Journal of Abnormal Child Psychology

, Volume 45, Issue 5, pp 871–882 | Cite as

Mother-Child Relationship in Youths with Attention-Deficit Hyperactivity Disorder and their Siblings



Despite impaired mother-child interactions noted in youth with attention-deficit/hyperactivity disorder (ADHD), there is no such information for their siblings. This study aimed to test whether the affected and unaffected siblings, like youth with ADHD, also encountered impaired mothering and mother-child relationships as compared to typically developing youth (TD). The sample consisted of 122 probands (107 males, 87.7 %), aged 10–16, with DSM-IV ADHD, 44 affected (26 males, 59.1 %) and 78 unaffected (28 males, 35.9 %) siblings, and 122 TD youth. Both participants and their mothers received psychiatric interviews (K-SADS-E) about the participants and reported maternal parenting style, mother-child interactions and child behavioral problems at home. Based on both reports, probands with ADHD and affected siblings (only youth report) had more impaired relationships, more behavioral problems at home, and less perceived family support than unaffected siblings and TD youth. Probands with ADHD had higher maternal authoritarian control than unaffected siblings. The findings suggest that impaired mothering, mother-child interactions, and family support are related to the presence of ADHD diagnosis in both probands and their affected siblings.


Family support Parenting style ADHD Siblings Mother-child relationship 



This work was supported by grants from the National Health Research Institute (NHRI-EX95-9407PC, NHRI-EX96-9407PC, NHRI-EX97-9407PC, NHRI-EX98-9407PC, NHRI-EX100-0008PI, NHRI-EX101-0008PI), Taiwan. We would like to express our thanks to the participants, their siblings and parents for their contribution.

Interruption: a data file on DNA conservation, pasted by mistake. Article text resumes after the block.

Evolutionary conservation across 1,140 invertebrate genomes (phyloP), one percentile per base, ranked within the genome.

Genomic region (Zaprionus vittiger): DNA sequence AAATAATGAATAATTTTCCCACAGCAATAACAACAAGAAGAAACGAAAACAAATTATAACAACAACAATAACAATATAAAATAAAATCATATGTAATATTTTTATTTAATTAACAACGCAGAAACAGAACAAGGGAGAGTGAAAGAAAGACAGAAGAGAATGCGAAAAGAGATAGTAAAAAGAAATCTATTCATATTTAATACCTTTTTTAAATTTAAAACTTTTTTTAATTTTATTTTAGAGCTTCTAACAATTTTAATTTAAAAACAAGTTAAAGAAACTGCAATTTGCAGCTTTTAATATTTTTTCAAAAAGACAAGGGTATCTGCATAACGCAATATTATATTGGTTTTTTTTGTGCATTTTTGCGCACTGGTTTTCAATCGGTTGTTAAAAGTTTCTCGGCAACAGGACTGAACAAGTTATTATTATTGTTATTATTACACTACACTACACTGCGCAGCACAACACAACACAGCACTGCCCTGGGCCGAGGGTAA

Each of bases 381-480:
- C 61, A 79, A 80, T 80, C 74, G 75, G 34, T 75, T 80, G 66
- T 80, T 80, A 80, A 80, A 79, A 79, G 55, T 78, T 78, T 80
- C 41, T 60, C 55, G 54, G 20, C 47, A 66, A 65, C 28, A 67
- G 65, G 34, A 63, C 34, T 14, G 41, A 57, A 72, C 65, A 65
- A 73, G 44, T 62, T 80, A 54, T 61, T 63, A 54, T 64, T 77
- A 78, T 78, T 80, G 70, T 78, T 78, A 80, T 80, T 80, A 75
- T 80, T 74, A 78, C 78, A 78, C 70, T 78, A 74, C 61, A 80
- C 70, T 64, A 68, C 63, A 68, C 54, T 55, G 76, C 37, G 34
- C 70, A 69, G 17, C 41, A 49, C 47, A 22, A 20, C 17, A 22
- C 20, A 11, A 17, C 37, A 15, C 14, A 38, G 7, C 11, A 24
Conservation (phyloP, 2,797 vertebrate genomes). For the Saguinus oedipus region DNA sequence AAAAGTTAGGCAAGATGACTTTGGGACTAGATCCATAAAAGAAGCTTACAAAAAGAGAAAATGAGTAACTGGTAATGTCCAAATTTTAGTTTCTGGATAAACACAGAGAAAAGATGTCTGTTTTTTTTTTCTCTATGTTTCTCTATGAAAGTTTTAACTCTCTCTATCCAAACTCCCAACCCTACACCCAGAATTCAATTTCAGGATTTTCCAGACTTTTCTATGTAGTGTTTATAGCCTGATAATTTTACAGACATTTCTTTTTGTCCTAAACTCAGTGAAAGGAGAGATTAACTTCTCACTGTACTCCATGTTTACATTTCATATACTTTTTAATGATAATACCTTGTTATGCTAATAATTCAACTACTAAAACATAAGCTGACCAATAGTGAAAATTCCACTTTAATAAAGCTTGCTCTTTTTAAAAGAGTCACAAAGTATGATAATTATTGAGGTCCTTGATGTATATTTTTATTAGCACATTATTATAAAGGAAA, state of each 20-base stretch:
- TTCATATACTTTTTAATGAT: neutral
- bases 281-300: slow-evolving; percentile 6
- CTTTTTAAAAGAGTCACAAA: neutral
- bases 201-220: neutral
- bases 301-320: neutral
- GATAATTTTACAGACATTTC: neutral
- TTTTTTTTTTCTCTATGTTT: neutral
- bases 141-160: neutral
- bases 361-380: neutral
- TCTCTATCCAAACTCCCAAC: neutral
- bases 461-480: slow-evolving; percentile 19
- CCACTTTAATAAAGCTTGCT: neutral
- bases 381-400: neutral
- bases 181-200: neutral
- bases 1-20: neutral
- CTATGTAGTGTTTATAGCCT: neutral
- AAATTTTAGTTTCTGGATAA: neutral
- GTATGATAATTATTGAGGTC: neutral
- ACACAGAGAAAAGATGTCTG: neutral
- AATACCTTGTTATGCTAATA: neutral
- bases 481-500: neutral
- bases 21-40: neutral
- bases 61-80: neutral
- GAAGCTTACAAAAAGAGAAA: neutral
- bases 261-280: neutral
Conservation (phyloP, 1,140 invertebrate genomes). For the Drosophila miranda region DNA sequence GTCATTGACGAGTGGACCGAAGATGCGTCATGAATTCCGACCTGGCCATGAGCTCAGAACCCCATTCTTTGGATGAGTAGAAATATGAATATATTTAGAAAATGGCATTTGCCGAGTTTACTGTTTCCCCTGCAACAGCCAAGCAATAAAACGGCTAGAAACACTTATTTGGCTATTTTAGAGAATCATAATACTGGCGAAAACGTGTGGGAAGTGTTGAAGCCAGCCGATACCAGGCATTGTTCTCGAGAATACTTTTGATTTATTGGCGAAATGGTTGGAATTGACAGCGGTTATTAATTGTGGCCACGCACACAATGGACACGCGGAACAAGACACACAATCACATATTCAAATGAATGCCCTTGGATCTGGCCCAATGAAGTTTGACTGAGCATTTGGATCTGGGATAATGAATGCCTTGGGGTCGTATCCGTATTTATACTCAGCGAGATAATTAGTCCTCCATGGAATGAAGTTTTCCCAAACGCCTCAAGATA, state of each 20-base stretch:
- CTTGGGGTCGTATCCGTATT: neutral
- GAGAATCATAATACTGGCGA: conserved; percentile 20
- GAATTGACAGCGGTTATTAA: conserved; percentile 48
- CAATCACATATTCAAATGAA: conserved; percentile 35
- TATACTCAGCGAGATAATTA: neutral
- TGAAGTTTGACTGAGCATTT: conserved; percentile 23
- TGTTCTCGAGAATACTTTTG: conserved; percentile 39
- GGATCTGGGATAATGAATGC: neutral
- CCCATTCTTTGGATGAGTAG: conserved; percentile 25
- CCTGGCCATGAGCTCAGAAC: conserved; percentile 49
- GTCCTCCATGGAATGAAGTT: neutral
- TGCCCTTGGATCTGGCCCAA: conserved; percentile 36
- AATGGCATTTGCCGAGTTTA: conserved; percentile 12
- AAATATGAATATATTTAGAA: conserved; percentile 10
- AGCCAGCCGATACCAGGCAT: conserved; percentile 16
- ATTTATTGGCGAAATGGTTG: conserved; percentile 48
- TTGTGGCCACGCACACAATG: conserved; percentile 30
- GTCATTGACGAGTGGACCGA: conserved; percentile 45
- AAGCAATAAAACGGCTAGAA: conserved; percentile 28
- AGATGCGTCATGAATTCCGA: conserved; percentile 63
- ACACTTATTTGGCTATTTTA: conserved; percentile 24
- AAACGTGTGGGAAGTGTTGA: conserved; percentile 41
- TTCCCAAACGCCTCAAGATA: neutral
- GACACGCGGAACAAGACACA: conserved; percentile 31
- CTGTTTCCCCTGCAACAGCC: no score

Compliance with Ethical Standards

This study has been approved by the Research Ethics Committee (approval number: 9361700470; number, NCT00417781) of National Taiwan University Hospital Institutional Review Board and therefore all procedures performed in studies involving human participants were in accordance with ethical standards of the institutional and/or national research committee and with the 1964 Helsinki declaration and its later amendments or comparable ethical standards.

Conflict of Interests

There is no conflict of interest with regard to this work.

Informed Consent

Informed consent was obtained from all individual participants included in the study.

Supplementary material

10802_2016_218_MOESM1_ESM.docx (1.1 mb)
ESM 1 (DOCX 1162 kb)


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Copyright information

© Springer Science+Business Media New York 2016

Authors and Affiliations

  1. 1.Department of Psychological MedicineInstitute of Psychiatry, Psychology, and Neuroscience, King’s College LondonLondonUK
  2. 2.Department of PsychiatryChina Medical University HospitalTaichungTaiwan
  3. 3.Department of Psychiatry, College of MedicineChina Medical UniversityTaichungTaiwan
  4. 4.Department of PsychiatryNational Taiwan University Hospital and College of MedicineTaipeiTaiwan
  5. 5.Department of Psychology, Graduate Institute of Clinical Medicine, Graduate Institute of Brain and Mind, and Graduate Institute of Epidemiology and Preventive MedicineNational Taiwan UniversityTaipeiTaiwan

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